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Mitch Lasky —
Mitch Lasky is a general partner at the Silicon Valley venture capital firm Benchmark and a former entrepreneur and video game executive... (wikipedia)
I've watched what happens when a game like 'DragonVale' gets to number one on iOS. Suddenly there's ten other versions of it that hit the store. As a gamer, that bothers me. I don't like those companies.
Free-to-play isn't a business model. Free-to-play is a marketing strategy. It's a way to get people over the hump of trying out your game. It gets rid of the friction that happens when you charge an upfront fee.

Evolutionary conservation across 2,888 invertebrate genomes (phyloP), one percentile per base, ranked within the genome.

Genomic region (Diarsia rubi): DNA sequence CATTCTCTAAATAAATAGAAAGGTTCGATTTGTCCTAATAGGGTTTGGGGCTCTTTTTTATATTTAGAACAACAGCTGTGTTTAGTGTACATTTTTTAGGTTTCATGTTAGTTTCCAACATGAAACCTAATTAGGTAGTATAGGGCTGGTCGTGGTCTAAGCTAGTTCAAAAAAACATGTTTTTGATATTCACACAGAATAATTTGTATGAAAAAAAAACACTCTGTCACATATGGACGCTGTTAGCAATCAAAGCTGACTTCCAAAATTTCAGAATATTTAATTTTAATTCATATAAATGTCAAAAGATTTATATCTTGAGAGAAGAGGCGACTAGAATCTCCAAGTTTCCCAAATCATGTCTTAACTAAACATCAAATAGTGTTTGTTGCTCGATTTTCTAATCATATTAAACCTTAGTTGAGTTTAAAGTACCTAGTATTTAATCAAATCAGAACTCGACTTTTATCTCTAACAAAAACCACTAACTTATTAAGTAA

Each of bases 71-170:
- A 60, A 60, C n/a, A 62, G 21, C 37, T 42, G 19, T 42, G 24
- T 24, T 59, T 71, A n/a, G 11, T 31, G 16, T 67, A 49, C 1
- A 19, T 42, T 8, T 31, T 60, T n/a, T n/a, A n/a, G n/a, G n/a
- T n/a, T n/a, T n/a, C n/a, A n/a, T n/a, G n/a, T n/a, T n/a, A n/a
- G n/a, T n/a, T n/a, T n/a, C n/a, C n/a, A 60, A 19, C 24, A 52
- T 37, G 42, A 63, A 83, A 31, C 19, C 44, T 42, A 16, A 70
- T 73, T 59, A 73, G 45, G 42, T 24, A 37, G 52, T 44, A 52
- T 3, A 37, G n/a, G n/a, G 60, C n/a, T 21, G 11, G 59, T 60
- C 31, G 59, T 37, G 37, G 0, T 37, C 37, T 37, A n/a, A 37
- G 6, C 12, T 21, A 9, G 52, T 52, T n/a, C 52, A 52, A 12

Snapchat's ramp reminded us of another mobile app Benchmark had the good fortune to back at an early stage: Instagram.
My kids download 10 games. They play them all for two minutes. They throw away the eight they don't like. Then they play those last two obsessively for a month. That's alien to those of us who buy a $60 game and play it for 40 or 50 hours. The discovery mechanism is completely social, and I don't think you get that genie back in the bottle.
There's a myth that free-to-play is cheaper than a $60 game. It's just elastic. For some users, it winds up being a lot more expensive. I would have paid $150 a year to get a better version of FIFA.